The latest whitewashing debacle – the casting for the upcoming Akira movie without a single Asian male lead – seems to continue this trend. Asian males are being denied their hero status.

One of my secret fears when Butterfly Swords was published was that I was playing into this de-sexing of the Asian male by pairing my Chinese heroine with a Caucasian hero. I honestly expected backlash from that–and any that was received was deserved, for I made that choice fully aware of the implications. At the same time, I didn’t want to cast the only strong Chinese man as a villain while the white guy got the girl. For this reason, the depictions of Ai Li’s father and brothers as honorable people, not just flat, small-minded characters intent on marrying her off, were important to me. It was also edifying that many readers recognized that the “villain”, Li Tao, was truly not meant to be despised.

This was one of my issues with Captive Bride by Bonnie Dee, which featured an otherwise believable interracial romance. There were no depictions of good Chinese men, or women for that matter, to counter the pimps and smugglers. This seemed to fall into the generic Fu Manchu villain versus the good Caucasian hero stereotype for me — but I have hero issues, as you can see.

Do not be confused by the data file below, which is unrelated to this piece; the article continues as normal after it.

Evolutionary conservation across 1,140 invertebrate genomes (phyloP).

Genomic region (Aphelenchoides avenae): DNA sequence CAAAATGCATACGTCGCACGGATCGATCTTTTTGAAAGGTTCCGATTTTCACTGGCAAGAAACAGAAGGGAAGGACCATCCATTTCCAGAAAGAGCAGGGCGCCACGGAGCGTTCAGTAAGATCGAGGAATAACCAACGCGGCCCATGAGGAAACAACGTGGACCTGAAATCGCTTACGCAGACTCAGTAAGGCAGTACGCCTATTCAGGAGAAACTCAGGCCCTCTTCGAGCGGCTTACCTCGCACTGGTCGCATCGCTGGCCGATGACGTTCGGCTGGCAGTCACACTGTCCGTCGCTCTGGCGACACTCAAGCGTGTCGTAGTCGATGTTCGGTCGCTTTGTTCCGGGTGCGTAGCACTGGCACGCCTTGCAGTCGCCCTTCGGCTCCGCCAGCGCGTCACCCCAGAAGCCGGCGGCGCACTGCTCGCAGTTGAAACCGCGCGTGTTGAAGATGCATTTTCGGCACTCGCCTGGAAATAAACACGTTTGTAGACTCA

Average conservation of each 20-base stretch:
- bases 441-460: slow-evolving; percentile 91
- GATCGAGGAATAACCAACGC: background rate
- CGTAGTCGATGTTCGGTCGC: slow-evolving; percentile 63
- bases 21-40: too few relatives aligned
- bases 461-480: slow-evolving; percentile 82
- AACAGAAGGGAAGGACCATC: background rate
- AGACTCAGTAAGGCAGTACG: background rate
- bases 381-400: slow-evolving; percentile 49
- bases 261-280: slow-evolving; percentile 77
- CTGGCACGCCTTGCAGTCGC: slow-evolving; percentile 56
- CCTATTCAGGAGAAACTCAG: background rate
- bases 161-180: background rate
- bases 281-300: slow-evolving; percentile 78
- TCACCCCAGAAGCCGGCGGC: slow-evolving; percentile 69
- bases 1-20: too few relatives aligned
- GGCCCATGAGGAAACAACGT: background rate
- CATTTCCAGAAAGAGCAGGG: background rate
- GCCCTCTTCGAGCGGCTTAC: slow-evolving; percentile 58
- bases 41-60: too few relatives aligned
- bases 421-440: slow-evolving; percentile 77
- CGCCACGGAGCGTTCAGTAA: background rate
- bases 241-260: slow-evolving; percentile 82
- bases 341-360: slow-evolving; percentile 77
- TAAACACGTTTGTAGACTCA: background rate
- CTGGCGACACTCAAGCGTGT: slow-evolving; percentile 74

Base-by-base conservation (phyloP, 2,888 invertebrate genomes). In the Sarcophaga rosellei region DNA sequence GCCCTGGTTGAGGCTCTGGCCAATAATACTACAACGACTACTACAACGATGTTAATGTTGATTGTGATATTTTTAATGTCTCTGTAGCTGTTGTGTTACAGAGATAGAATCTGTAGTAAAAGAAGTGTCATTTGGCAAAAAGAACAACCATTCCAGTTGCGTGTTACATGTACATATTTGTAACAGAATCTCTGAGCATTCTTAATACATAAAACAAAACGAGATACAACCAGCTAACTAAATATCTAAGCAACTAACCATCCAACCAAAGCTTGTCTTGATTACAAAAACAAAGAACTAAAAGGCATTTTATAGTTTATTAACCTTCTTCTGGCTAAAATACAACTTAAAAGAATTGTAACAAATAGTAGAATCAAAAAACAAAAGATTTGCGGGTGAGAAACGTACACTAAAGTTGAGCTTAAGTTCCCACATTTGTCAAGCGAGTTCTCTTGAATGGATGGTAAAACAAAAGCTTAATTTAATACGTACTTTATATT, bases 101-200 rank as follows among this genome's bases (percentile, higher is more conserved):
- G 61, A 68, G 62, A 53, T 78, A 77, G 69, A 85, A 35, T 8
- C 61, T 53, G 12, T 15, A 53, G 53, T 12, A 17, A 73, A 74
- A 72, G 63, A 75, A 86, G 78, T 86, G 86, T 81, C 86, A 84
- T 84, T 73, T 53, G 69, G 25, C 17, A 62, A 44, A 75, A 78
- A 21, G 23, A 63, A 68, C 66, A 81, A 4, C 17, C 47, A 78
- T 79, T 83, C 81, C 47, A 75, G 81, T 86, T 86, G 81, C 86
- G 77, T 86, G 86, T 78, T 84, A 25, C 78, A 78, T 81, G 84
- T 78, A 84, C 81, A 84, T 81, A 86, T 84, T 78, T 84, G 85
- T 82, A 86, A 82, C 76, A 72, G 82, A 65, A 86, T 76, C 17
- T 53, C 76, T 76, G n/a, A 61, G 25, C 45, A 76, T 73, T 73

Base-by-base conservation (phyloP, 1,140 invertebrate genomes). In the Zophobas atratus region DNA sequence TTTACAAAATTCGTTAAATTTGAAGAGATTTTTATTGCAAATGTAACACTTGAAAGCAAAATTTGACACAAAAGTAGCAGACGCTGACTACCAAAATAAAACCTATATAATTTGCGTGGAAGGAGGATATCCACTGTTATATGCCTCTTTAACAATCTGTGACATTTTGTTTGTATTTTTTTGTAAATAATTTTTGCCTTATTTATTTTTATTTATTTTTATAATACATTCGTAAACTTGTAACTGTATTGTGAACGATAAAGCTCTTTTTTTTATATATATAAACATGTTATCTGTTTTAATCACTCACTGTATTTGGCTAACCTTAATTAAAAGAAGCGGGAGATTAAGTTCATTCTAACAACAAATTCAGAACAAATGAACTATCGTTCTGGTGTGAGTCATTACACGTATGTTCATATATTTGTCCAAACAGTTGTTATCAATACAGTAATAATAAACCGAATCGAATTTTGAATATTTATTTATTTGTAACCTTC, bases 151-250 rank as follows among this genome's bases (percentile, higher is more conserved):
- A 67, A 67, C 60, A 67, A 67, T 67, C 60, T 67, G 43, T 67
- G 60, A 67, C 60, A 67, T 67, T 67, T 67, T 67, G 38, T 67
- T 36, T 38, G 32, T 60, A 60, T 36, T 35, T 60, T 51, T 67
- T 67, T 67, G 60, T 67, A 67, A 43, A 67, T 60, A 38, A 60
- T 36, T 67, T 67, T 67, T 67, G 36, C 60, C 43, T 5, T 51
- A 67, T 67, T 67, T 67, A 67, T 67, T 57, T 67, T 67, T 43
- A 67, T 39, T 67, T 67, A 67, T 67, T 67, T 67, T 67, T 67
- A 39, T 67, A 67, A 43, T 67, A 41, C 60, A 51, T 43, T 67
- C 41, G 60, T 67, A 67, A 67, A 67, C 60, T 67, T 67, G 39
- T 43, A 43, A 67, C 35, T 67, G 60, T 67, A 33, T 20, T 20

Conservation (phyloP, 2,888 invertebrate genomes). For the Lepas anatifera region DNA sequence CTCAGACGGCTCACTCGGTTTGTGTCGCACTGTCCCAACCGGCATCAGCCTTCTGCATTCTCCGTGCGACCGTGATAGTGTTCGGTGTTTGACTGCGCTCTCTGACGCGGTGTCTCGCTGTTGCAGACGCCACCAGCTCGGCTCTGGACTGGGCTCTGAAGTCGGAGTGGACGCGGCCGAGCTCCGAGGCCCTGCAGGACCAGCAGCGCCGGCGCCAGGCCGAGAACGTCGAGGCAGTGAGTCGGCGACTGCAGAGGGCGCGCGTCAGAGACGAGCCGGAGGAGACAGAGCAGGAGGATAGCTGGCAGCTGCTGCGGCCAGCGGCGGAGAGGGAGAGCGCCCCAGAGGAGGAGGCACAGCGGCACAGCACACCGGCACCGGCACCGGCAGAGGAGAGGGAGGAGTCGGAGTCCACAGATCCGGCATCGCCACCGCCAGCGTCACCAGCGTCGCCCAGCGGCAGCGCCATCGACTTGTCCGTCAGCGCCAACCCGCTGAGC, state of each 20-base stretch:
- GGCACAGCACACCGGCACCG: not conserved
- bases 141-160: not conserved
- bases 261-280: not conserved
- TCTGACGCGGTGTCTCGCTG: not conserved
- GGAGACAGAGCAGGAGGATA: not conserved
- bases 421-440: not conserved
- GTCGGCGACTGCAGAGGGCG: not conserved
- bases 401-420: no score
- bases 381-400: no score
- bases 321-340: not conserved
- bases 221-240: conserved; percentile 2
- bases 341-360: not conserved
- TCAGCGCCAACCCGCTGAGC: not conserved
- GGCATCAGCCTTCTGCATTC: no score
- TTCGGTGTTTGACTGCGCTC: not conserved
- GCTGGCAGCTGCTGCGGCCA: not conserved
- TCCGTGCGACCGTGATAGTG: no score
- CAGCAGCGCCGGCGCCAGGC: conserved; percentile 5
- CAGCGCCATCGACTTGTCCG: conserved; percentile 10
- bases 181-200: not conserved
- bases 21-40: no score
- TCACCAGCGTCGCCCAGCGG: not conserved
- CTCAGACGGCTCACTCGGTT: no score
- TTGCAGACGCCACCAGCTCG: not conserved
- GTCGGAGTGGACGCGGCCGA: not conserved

Now this leads into some thoughts I’ve been having about my covers. Three of my covers have featured Asian heroes. Part of me sees that as a triumph…but the other part also has doubts.

In the world of mass market romance, there aren’t many Asian heroes let alone Asian men depicted on the covers. The exceptions being Jade Lee’s The Concubine whose cover models got a replay on cover for The Taming of Mei Lin.

Then Li Tao in The Dragon and the Pearl:

Who gets more of a face in the UK version:

And the latest My Fair Concubine cover showing nobleman Chang Fei Long in armor…complete with Fabio-esque long hair:

The sexuality of my covers has been, for the most part, understated. There are no oil-slicked man-titties. The Taming of Mei Lin has the classic clinch pose with some man chest exposed, but even so it’s done tastefully. The release of The Dragon and the Pearl did prompt a so-called “man candy” post that featured Asian hotties at Heroes and Heartbreakers.

It’s easy to say this is a celebration of Asian masculinity and sexuality. It’s about time.

But then I also wondered, is this a desired outcome? Would Asian men feel they are getting some equal treatment in mainstream media now that they’re starting to be depicted as attractive romantic heroes who actually get the girl?